Public Defenders Get First Crack at Queens Murder Cases

Jamal Johnson is the director of Legal Aid’s new Homicide Defense Task Force. Photo courtesy of Jamal Johnson

Jamal Johnson is the director of Legal Aid’s new Homicide Defense Task Force. Photo courtesy of Jamal Johnson

By David Brand

A New Year’s Eve stabbing in Far Rockaway was the last reported murder of 2018. Last week, the case marked another milestone: It’s the first assigned to The Legal Aid Society under a new arrangement that prioritizes public defenders as counsel for low-income clients charged with murder.

On Jan. 1, New York City courts began assigning murder cases against low-income defendants to public defenders instead of 18-B panel attorneys — experienced defense attorneys who are recommended by judges.

The first defendants to be represented by public defenders under the new rules were arraigned in Queens Criminal Court on Jan. 5.

Far Rockaway resident Jaisean Bunch, 18, and Brooklyn resident Aneudy Rodriguez, 18, are charged with second-degree murder for allegedly stabbing Devonte Brandon, 21, to death in front of a McDonald’s on Mott Avenue in Far Rockaway shortly after 9:30 p.m. on Dec. 31, 2018, according to the criminal complaint.

Bunch is represented by Legal Aid attorneys as part of the organization’s new Homicide Defense Task Force, led by Director Jamal Johnson. Rodriguez is represented by Kenneth Deane from Queens Law Associates. Both are scheduled to return to court on Jan. 23.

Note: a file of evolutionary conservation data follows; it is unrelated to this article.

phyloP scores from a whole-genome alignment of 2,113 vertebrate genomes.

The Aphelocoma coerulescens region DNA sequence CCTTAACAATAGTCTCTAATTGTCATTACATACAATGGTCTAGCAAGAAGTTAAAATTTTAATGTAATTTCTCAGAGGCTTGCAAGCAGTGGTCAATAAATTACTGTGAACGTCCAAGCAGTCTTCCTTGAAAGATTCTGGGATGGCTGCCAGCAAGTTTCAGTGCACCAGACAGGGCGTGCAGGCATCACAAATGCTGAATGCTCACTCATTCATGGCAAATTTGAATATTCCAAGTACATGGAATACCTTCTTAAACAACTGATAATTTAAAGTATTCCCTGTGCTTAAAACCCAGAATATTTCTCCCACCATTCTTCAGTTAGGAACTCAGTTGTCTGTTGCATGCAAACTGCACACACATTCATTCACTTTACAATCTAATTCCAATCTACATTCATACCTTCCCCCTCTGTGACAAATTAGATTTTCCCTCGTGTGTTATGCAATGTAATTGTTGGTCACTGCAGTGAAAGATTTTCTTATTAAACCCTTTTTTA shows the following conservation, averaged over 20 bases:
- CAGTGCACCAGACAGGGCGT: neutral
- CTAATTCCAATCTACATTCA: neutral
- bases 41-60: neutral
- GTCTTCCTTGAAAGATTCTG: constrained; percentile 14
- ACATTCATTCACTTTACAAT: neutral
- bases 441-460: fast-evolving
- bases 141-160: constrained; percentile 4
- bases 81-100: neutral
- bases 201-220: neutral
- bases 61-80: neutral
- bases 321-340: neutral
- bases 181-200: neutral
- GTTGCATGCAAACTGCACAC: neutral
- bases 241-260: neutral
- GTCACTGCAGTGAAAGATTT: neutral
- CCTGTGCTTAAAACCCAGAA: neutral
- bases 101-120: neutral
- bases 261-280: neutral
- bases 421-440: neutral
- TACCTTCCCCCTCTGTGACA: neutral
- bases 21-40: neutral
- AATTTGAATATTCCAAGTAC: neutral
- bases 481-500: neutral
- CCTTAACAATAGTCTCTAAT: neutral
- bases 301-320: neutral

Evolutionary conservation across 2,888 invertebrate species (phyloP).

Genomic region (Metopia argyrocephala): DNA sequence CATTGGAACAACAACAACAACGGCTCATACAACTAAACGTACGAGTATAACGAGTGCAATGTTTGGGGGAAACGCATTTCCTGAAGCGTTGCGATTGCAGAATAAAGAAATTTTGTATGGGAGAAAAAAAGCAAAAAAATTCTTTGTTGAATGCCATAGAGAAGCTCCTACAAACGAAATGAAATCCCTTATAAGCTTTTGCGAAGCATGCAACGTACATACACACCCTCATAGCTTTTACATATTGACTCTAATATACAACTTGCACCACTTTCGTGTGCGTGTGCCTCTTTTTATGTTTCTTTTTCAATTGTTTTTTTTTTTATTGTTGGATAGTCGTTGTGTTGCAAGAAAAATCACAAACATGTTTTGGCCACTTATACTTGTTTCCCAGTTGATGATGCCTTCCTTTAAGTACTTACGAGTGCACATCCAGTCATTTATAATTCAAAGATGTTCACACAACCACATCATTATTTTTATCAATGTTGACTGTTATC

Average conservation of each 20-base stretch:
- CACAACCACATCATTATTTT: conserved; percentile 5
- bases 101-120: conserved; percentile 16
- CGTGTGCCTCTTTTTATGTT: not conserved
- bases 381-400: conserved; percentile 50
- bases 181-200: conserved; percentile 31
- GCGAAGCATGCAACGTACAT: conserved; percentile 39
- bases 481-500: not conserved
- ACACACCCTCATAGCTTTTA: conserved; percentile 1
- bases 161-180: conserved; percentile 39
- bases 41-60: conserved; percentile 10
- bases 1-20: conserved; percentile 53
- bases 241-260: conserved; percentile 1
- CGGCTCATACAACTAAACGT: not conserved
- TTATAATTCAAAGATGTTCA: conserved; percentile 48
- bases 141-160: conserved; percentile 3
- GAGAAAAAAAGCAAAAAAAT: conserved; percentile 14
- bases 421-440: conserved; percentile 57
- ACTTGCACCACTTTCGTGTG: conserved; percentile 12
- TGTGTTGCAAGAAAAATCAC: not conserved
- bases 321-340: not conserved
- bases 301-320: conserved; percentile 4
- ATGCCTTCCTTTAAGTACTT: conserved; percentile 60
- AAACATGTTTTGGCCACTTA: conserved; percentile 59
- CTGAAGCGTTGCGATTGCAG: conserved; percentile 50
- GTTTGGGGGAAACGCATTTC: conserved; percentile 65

Johnson said the new arrangement ensures that low-income defendants get comprehensive representation even before they are arraigned.

“The attorney handling the case, the investigator, the whole team has been able to get a head start in terms of investigating based on the structure of the task force,” Johnson told the Eagle. “We’re able to send out a team at the earliest notification of someone being arrested for murder. We’ve been able to do an extraordinary amount of investigation pre-arraignment as opposed to the old system.”

Typically, 18-B lawyers met clients for the first time at arraignment. In order to avoid conflicts of interest, the attorneys registered on the 18-B panel will still be called for cases involving three or more defendants and in murder cases where a witness in the case was previously represented by public defenders, according to the new assigned counsel plan.

Johnson said the Homicide Defense Task Force includes ten attorneys along with several investigators, case handlers and mitigation specialists who work citywide. In addition to Bunch’s case, Legal Aid has been assigned one other murder case in Brooklyn.

Last year, there were 63 total murders in Queens, the lowest number since 1965, according to the Queens District Attorney’s office. Overall, New York City recorded 289 murders in 2018.

Johnson said the new structure will have a “tremendous impact” for defendants charged with murder in 2019 and beyond.

“I think the system works best when prosecutors are not the only entity doing the investigation and the defense has more of an opportunity to do so,” Johnson said.